Did you know that drug-sniffing dogs can smell each individual odor in a bag? This means they can pick up scents that are seemingly masked by other odors.
As well as being a man’s best friend, service dogs are an essential tool for the authorities. They can track criminals, sniff out drugs, and search buildings quicker and more effectively than humans.
Continue reading to learn about the accuracy of these expertly trained dogs to sniff out drugs.
Why Dogs are Used to Sniff Out Drugs
Dogs are renowned for their superior sense of smell, and this comes in very handy for authorities that want to cut down on the smuggling of illegal substances. Boasting around 300 million olfactory receptors in their nose, a dog’s sense of smell is 10,000 to 100,000 times more acute than humans.
Authorities train detection dogs to identify specific scents, including drugs, explosives, firearms, cash, blood, and contraband.
Drug detection dogs are often seen in airports, and there are many reasons why they’re considered incredibly useful in this environment. Get more info on how airports benefit from sniffer dogs.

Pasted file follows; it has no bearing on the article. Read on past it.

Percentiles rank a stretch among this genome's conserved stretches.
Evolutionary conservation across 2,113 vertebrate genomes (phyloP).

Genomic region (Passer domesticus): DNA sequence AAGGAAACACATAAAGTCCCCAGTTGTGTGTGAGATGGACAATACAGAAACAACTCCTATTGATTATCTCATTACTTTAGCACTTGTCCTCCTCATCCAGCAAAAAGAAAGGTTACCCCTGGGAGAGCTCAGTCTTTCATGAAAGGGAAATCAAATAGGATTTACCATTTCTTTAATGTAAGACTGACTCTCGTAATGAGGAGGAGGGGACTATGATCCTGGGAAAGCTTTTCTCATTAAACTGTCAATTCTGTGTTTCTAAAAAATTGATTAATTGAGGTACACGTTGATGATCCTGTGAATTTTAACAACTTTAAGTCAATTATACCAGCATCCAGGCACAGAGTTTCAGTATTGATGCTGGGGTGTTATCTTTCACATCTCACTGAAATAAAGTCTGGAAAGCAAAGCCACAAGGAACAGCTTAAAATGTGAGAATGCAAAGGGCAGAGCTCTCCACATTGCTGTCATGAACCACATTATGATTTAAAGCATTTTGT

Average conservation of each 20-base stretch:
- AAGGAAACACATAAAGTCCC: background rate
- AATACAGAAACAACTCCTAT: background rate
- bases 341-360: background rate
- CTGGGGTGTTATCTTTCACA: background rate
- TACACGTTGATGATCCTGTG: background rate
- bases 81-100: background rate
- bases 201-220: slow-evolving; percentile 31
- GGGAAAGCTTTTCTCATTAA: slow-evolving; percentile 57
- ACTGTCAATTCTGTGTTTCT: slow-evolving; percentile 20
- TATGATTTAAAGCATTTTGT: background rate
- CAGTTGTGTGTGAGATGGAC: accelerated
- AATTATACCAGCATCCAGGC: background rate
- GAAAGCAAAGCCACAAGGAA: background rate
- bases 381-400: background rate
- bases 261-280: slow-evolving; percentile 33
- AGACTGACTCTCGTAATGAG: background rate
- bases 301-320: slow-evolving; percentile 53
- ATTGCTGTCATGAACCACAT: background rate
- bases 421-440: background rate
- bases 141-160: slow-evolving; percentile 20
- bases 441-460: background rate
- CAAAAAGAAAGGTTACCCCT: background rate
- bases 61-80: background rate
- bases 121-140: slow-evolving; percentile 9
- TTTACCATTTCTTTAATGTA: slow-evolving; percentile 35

The Accuracy of Drug-Sniffing Dogs
There are plenty of factors to take into account when it comes to understanding their effectiveness. The efficacy of drug detection dogs varies according to their breed, level of training, type of drug, and search environment. Some studies suggest that drug dog services are only accurate around 50% of the time.
Yet, one 2014 study in Poland recorded all the results of 1219 experimental searching tests. On average, hidden drug samples were found by dogs after 64 seconds of searching, and they were accurate at detecting drugs 87.7% of the time. The study found that German Shepherds were the best breed for finding drugs, with Terriers the least accurate.
When it comes to the accuracy of sniffing out drugs, it depends on the dog and the situation it encounters. These statistics show that they are a valuable and effective tool for the authorities.
Drugs Most Commonly Found
Police train detection dogs to detect target scents and alert their handlers. They can be trained to sniff out any type of scent but are often used to detect drugs.
In the Australian state of New South Wales, cannabis was the drug most commonly detected by their sniffer dogs, located in almost 84% of incidents where drugs were found. Trained dogs are also helpful for sniffing out cocaine, heroin, ecstasy, methamphetamine, and opioids.
The majority of these positive indications were made on public transport.
Police Officers’ Best Friend
While the numbers may vary in different studies, it appears that drug detection dogs can be very accurate when searching for illicit substances. Some dogs may indeed be better than others. Nonetheless, their incredible sense of smell continues to be a fantastic tool for authorities all around the world.
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